Kirsty Brown – Conservation Project Assistant
Hedgerows are an important feature of the English countryside, adding to the aesthetic value and character of the landscape around us. Data collected by the Countryside Survey 2007 indicated that there was just under 250,000 miles (402,000 km) of hedgerow in England (Countryside Survey data owned by NERC – Centre for Ecology & Hydrology). Field boundary hedges in and around the North York Moors can be of considerable wildlife value and are a living historic record of demarcation.
What’s in your hedge?
The number, variation and type of plant species in a hedgerow can point towards its age, and some hedges are remnants of ancient woodlands. Rare plants may thrive in and around the footings and ditches. Hedges support a wealth of wildlife as they provide food, shelter and nectar. Pollinators such as honey and bumble bees take full advantage of the early spring flowers of blackthorn and late-season ivy flowers. A plethora of invertebrates live within hedges, seeking out the nooks and crannies, leaves, fruit and soil. Voles, shrews and rabbits create their tunnels in a maze beneath the roots, using the thick hedge to hide from predators as they search for food. Larger mammals such as badgers and foxes also frequently live in and around hedgerows, making use of the food supply and shelter. Bats are known to use these linear features as food sources or as a commuting highway to get between the roost and feeding grounds, choosing the more sheltered side in strong winds. Birds of prey such as kestrels and owls may use the hedgerow trees as look-out posts and resting spots whilst they digest their prey. Many other species of bird use hedges throughout the year for shelter, nesting and roosting sites.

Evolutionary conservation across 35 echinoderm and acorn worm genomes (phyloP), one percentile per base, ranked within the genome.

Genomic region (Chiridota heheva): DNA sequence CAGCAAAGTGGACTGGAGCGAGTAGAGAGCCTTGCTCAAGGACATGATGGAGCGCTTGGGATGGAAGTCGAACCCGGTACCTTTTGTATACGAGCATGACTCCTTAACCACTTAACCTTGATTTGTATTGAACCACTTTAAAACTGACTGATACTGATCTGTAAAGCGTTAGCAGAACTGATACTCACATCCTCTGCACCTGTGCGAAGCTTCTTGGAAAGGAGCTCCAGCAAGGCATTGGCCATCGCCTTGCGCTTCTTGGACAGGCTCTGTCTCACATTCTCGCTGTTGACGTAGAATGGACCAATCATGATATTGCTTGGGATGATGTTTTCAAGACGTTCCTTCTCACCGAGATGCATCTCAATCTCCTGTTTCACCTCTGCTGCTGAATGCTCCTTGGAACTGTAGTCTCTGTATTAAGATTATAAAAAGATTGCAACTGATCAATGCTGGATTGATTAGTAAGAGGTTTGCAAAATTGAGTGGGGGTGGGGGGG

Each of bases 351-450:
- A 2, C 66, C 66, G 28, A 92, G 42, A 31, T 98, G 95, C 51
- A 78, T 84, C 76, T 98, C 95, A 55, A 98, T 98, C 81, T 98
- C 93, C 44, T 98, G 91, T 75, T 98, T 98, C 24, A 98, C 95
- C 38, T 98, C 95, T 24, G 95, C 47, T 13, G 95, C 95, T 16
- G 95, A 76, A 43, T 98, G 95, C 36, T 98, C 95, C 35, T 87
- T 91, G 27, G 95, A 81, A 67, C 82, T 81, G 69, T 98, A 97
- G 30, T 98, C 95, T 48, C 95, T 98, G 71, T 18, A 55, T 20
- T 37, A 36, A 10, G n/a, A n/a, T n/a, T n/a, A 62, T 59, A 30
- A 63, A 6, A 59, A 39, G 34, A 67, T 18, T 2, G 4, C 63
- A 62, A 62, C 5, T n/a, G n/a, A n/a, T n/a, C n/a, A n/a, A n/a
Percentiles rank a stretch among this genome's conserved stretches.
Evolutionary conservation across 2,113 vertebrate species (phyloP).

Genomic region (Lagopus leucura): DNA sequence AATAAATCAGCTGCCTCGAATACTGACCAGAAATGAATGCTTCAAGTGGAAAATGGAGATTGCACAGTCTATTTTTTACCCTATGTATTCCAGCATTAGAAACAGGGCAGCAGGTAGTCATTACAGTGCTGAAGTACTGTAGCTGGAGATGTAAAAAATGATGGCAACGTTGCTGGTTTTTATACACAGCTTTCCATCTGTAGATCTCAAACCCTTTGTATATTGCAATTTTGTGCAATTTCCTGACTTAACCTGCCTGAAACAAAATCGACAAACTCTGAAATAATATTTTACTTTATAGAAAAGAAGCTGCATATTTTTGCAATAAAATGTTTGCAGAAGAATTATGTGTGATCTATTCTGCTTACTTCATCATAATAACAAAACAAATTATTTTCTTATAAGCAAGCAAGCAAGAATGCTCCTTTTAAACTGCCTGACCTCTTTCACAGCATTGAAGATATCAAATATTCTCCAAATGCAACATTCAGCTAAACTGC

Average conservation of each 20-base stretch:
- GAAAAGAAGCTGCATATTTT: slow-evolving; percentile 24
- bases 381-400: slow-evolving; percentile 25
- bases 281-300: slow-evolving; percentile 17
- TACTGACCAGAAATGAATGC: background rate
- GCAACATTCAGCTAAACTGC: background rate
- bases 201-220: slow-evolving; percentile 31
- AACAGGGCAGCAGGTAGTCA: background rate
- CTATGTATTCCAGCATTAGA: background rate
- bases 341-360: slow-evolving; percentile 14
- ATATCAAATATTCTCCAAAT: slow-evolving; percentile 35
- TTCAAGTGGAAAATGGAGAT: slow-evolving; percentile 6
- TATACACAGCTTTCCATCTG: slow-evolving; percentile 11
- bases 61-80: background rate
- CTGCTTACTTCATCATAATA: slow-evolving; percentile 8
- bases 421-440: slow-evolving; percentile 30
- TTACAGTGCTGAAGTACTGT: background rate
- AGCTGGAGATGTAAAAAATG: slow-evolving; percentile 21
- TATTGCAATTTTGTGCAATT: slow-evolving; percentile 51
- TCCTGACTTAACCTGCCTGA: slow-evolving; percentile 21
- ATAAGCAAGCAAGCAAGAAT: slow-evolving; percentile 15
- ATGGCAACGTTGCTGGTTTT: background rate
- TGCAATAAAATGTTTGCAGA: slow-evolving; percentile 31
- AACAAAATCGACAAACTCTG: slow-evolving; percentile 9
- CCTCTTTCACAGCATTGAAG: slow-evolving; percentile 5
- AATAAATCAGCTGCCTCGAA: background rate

Mycorrhizal fungi are associated with hedgerows and boundary trees. Mycorrhizae are found between plant roots and the soil, helping plants gather the moisture and nutrients (such as phosphorus) that they need in exchange for carbohydrates and sugars in a mutualistic relationship. Root diseases also appear to be reduced in presence of mycorrhizae. The mycorrhizae and fungi effectively extend the root system, and it has been said that a single oak tree might have up to 19 km of mycelium associated with it! Cultivation and the application of fertilisers can supress and disrupt this beneficial underground network. For more information – the BBC recently produced an article on these connections, describing how plants can even communicate aphid attacks.
Hedges criss-cross the landscape and form important habitat connections for wildlife, allowing greater freedom of movement between different habitat ‘islands’. Our Connectivity programme looks to develop these habitat connections, and other organisations have similar projects such as the Wildlife Trusts’ Living Landscapes. These efforts stem from the Government’s Natural Environment White Paper.